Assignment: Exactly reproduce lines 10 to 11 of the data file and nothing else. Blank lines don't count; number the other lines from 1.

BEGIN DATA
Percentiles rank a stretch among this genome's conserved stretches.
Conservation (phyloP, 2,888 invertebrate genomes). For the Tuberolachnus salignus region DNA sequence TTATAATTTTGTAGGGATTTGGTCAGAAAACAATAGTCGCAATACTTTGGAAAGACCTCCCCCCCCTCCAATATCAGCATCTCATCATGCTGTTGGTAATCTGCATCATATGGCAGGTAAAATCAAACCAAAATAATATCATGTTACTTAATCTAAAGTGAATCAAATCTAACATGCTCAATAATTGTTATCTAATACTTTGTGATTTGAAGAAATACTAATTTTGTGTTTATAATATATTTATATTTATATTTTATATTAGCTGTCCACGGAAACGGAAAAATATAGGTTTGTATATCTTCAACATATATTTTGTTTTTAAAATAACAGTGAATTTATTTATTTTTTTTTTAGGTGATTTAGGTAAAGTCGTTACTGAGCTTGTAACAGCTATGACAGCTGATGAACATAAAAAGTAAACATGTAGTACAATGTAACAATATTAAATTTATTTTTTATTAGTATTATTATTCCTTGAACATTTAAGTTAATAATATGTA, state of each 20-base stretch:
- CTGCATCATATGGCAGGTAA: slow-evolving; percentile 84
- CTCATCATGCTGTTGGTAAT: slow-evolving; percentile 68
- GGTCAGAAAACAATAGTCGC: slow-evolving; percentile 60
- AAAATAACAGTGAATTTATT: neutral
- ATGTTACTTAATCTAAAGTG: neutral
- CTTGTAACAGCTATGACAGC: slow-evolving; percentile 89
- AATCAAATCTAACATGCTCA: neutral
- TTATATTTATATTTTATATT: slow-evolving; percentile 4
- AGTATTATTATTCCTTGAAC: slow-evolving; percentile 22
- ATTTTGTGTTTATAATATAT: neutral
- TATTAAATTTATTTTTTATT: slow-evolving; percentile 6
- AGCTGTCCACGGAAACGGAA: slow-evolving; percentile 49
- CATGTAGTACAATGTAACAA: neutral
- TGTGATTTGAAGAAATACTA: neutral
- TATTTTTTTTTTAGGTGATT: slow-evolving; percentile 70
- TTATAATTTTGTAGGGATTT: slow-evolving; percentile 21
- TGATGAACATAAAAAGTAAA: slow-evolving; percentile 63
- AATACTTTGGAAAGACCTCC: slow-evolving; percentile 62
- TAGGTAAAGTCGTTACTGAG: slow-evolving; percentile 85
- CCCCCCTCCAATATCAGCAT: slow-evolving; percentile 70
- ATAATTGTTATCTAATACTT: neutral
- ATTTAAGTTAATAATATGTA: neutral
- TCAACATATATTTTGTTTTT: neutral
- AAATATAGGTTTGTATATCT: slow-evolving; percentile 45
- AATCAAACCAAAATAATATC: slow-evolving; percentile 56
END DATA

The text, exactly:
- TTATATTTATATTTTATATT: slow-evolving; percentile 4
- AGTATTATTATTCCTTGAAC: slow-evolving; percentile 22